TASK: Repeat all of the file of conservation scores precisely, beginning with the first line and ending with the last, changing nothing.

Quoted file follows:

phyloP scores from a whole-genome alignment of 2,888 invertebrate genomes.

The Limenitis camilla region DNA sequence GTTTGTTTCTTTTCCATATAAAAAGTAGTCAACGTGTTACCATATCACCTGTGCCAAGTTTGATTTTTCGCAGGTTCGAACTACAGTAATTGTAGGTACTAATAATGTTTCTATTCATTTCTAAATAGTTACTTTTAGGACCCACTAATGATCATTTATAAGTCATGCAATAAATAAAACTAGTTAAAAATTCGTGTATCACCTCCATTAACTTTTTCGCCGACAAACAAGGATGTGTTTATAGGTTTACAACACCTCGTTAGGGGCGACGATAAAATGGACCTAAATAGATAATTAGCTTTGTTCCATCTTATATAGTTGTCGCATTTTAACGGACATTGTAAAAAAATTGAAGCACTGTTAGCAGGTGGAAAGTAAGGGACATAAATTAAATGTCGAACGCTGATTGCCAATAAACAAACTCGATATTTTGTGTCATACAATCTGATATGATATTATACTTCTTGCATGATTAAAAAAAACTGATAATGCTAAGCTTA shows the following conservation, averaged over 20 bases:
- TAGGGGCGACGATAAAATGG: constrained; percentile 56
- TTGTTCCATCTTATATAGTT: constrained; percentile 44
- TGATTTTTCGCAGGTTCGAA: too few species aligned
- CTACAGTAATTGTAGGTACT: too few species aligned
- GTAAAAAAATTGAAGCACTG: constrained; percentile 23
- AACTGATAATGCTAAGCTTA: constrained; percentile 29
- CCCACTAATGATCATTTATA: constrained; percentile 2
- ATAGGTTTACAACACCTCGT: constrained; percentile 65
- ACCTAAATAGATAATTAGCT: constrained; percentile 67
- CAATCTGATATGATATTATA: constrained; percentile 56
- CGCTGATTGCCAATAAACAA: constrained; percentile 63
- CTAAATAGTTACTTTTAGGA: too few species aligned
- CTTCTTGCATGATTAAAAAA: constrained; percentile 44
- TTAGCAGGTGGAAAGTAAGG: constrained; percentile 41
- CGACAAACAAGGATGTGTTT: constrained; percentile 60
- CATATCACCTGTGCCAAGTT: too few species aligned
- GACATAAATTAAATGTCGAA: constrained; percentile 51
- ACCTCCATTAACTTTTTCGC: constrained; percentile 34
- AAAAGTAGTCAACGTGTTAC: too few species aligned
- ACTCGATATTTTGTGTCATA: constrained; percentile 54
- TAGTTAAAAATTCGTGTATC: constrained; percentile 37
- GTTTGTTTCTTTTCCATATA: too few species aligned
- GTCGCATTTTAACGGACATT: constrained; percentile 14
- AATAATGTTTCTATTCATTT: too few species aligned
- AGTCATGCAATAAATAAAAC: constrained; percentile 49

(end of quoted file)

phyloP scores from a whole-genome alignment of 2,888 invertebrate genomes.

The Limenitis camilla region DNA sequence GTTTGTTTCTTTTCCATATAAAAAGTAGTCAACGTGTTACCATATCACCTGTGCCAAGTTTGATTTTTCGCAGGTTCGAACTACAGTAATTGTAGGTACTAATAATGTTTCTATTCATTTCTAAATAGTTACTTTTAGGACCCACTAATGATCATTTATAAGTCATGCAATAAATAAAACTAGTTAAAAATTCGTGTATCACCTCCATTAACTTTTTCGCCGACAAACAAGGATGTGTTTATAGGTTTACAACACCTCGTTAGGGGCGACGATAAAATGGACCTAAATAGATAATTAGCTTTGTTCCATCTTATATAGTTGTCGCATTTTAACGGACATTGTAAAAAAATTGAAGCACTGTTAGCAGGTGGAAAGTAAGGGACATAAATTAAATGTCGAACGCTGATTGCCAATAAACAAACTCGATATTTTGTGTCATACAATCTGATATGATATTATACTTCTTGCATGATTAAAAAAAACTGATAATGCTAAGCTTA shows the following conservation, averaged over 20 bases:
- TAGGGGCGACGATAAAATGG: constrained; percentile 56
- TTGTTCCATCTTATATAGTT: constrained; percentile 44
- TGATTTTTCGCAGGTTCGAA: too few species aligned
- CTACAGTAATTGTAGGTACT: too few species aligned
- GTAAAAAAATTGAAGCACTG: constrained; percentile 23
- AACTGATAATGCTAAGCTTA: constrained; percentile 29
- CCCACTAATGATCATTTATA: constrained; percentile 2
- ATAGGTTTACAACACCTCGT: constrained; percentile 65
- ACCTAAATAGATAATTAGCT: constrained; percentile 67
- CAATCTGATATGATATTATA: constrained; percentile 56
- CGCTGATTGCCAATAAACAA: constrained; percentile 63
- CTAAATAGTTACTTTTAGGA: too few species aligned
- CTTCTTGCATGATTAAAAAA: constrained; percentile 44
- TTAGCAGGTGGAAAGTAAGG: constrained; percentile 41
- CGACAAACAAGGATGTGTTT: constrained; percentile 60
- CATATCACCTGTGCCAAGTT: too few species aligned
- GACATAAATTAAATGTCGAA: constrained; percentile 51
- ACCTCCATTAACTTTTTCGC: constrained; percentile 34
- AAAAGTAGTCAACGTGTTAC: too few species aligned
- ACTCGATATTTTGTGTCATA: constrained; percentile 54
- TAGTTAAAAATTCGTGTATC: constrained; percentile 37
- GTTTGTTTCTTTTCCATATA: too few species aligned
- GTCGCATTTTAACGGACATT: constrained; percentile 14
- AATAATGTTTCTATTCATTT: too few species aligned
- AGTCATGCAATAAATAAAAC: constrained; percentile 49